RTM-T Gigabit Serial Link Adapter.
- Why PCIe-1x and not PCIe-4x?
ACQ132CPCI runs a local bus up to 128MB/s, so at a peak rate of 256MB/s, PCIe 1x is a good match. Adding more lanes wouldn't add value. PCIe 1x also features a cable that is much lighter, more flexible and cheaper than the higher order cables.
- Is it scaleable?
Definately. Remember each card can have its own dedicated PCIe on cable link, contrast to the regular bus expander scenario where there is one link per chassis. A system with ACQ196CPCI generally tends to have far fewer cards than an equivalent 3U PXI system, but at the same time it tends to have many more simultaneous channels per crate.
- How many PCIe uplinks per host?
D-TACQ recommends a maximum of 4 uplinks per host computer. This can be accomodated using dual-port host adapters in 2 PCIe slots on the host. This isn't a hard [slot-defined] limit, more rule of thumb that the streaming data rate will start to become too high to handle economically; eg when streaming to disk. It can be cheaper to add more host computers, with reasonable disk subsystems, that to keep uprating a single "monster" system. The modularity of the RTM-T one-card-one-cable design encourages cost effective data farming in this way.
- What are the advantages of a non-transparent bridge ?
A typical bus expander system projects the cards in the downstream rack into the bus and address space of the host operating system. This can be helpful - it allows standard device drivers to run on the host, and the bus expander is transparent. However that scheme does have the weakness that the host and downstream systems are tightly coupled together - all the cards share the same address space, with consequences for reliability as the system grows, and, resetting the host resets the downstream system as well. In contrast RTM-T offers a non-transparent bridge. RTM-T appears as a single, limited address device in the host address space; there is little sharing of memory space, resulting in a simpler system, and the downstream crate can be powered off independently of the upstream host, while the host can be reset without resetting the downstream system. This improves the maintenance and availability of both systems.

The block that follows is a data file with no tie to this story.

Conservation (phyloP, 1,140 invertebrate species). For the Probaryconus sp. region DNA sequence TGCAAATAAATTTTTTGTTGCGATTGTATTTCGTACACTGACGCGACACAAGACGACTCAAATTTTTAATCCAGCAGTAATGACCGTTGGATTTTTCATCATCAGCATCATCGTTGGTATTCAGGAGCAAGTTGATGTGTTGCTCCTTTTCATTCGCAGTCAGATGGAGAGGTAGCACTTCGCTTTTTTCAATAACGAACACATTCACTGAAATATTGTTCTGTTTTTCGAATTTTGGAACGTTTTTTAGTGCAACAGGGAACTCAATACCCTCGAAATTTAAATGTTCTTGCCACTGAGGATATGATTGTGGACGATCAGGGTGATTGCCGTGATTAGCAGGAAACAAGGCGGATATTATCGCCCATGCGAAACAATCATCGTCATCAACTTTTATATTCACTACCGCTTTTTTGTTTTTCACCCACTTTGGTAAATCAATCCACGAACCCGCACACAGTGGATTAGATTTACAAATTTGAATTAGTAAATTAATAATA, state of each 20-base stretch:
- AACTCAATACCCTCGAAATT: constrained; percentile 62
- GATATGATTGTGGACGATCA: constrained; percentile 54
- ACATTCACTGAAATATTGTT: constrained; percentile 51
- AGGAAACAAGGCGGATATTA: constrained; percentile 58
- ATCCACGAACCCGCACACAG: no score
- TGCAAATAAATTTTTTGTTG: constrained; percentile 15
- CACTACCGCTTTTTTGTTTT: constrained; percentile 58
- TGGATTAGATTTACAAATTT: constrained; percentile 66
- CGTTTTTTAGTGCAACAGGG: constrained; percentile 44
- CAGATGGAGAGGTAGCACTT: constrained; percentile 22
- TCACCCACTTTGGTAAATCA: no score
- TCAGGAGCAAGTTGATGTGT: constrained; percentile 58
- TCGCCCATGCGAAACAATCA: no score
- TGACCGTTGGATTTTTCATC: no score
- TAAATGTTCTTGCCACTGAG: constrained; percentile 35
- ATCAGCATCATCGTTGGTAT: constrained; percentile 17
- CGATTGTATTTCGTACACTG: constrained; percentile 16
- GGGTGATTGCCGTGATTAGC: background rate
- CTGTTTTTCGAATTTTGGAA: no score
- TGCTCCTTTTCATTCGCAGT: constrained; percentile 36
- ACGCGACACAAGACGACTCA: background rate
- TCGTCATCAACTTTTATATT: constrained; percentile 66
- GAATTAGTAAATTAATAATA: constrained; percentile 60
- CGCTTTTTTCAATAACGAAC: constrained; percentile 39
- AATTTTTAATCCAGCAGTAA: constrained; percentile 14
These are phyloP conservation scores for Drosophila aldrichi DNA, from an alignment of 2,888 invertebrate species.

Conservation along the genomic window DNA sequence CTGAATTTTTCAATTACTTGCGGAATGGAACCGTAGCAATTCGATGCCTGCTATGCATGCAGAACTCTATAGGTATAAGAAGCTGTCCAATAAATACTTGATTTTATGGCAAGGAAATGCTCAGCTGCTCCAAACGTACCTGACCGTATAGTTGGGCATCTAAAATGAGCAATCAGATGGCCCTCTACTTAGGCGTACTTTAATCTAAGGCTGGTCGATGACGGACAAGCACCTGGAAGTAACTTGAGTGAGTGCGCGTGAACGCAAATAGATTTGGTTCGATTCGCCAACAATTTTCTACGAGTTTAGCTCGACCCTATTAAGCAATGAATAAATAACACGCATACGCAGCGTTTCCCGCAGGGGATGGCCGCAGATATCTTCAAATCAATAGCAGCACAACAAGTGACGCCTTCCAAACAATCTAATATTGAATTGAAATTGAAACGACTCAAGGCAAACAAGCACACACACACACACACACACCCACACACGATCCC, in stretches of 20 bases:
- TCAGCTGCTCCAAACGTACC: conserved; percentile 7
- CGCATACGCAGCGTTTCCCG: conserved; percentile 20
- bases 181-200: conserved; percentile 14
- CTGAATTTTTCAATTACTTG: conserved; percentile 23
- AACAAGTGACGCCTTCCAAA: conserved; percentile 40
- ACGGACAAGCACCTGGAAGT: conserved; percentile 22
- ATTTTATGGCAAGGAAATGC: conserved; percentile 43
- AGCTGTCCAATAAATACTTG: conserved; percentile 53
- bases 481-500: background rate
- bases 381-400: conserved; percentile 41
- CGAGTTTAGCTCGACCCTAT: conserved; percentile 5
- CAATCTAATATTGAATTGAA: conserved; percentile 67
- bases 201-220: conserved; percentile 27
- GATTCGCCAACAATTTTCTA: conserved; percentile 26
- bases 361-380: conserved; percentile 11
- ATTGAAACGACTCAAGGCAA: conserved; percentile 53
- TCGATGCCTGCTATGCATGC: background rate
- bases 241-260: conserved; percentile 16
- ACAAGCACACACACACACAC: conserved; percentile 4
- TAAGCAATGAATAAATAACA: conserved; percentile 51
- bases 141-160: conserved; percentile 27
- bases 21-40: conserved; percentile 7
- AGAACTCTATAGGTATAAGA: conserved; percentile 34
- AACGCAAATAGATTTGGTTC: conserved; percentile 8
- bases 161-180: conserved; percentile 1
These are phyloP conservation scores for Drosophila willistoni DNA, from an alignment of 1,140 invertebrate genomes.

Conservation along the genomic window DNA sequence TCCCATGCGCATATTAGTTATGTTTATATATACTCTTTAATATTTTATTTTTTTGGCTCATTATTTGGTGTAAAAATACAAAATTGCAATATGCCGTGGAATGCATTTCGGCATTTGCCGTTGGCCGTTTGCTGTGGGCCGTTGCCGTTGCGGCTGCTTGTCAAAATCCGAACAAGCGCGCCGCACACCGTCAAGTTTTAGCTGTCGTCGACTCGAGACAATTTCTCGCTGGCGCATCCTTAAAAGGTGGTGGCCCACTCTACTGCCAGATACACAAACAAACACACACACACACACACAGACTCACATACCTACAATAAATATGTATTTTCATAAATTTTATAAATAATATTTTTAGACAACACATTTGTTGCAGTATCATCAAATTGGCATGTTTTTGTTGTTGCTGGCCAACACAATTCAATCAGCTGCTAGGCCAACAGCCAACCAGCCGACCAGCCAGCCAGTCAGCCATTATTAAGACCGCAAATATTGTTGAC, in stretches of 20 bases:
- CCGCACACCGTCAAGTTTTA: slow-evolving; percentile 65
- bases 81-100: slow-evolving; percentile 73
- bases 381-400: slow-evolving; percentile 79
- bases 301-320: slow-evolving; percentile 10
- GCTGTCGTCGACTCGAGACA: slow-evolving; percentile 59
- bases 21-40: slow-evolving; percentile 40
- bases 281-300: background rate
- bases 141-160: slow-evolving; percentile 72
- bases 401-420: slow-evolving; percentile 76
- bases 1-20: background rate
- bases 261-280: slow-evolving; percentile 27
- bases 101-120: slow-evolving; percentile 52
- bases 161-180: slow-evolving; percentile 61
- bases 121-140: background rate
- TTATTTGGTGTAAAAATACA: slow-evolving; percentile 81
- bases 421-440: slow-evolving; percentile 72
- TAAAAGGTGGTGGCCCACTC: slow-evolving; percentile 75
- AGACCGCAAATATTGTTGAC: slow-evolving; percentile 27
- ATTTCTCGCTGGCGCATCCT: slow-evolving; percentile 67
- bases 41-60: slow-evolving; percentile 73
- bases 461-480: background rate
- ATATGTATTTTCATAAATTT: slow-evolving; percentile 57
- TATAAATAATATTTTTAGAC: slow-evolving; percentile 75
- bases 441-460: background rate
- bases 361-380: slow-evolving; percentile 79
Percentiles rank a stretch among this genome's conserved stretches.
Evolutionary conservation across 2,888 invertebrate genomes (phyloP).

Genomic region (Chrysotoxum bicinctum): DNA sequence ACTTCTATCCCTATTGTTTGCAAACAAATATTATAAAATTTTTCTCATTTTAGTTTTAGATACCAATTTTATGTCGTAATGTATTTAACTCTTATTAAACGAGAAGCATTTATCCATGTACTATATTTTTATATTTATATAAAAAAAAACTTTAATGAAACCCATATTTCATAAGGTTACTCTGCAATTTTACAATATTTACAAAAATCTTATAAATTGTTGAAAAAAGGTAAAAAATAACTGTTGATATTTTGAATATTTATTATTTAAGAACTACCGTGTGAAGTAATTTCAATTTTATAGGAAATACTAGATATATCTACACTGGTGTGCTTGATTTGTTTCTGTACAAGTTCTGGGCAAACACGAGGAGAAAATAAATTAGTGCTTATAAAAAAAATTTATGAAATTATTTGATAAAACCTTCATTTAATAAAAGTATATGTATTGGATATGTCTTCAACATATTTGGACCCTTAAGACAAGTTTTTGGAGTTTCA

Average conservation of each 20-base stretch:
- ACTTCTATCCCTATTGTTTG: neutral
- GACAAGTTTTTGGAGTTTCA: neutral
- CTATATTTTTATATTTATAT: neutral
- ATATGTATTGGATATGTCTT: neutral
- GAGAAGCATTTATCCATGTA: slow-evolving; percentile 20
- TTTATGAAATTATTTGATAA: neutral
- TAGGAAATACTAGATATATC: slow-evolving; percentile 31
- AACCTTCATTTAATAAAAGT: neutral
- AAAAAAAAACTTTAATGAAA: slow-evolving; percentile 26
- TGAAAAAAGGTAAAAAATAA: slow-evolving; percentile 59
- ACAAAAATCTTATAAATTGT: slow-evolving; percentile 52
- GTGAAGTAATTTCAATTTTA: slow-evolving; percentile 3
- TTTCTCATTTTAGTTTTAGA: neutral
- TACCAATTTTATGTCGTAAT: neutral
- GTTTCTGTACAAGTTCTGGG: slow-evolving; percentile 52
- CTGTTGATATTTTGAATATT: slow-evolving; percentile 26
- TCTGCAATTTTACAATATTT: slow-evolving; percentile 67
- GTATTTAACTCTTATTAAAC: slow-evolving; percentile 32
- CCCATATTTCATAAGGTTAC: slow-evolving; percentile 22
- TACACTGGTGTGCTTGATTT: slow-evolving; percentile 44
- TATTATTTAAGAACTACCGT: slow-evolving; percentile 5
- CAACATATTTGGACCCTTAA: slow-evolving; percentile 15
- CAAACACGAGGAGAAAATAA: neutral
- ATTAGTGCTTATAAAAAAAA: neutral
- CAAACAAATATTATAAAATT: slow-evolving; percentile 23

- What is the purpose of the Gigabit Ethernet port?
The Gigabit Ethernet port replaces the 100T Ethernet port found on ACQ196CPCI-RTM1. While it does represent an upgrade, the data rate is about 2..3X improvement, it will not show the same high performance as a native PCI MAC as used on ACQ132CPCI; the Gigabit Ethernet port is recommended primarily as a control interface. The Gigabit Ethernet also enables the standalone AWG function using AO32CPCI. The Gigabit Ethernet port also features an IEEE1588-enabled PHY, and, in the future, RTM-T will support precision timing using the standard PTP protocol.
- Is this really a retrofit?
Yes. All ACQ196CPCI and ACQ132CPCI cards are supported, although some may need a small modification to allow correct operation with RTM-T. AO32CPCI cards must have a rev2 artwork or later.
- Is ACQ216CPCI supported by RTM-T?
Unfortunately, no, the local bus to the RTM is not compatible. A digitizer with the throughput of ACQ216CPCI would be a good candidate in the future for a PCIe-4x link. Please contact D-TACQ for details.
- How do I use the SFP port ?
D-TACQ is developing a low-cost PCIe HBA to allow a fiber optic uplink to a host computer.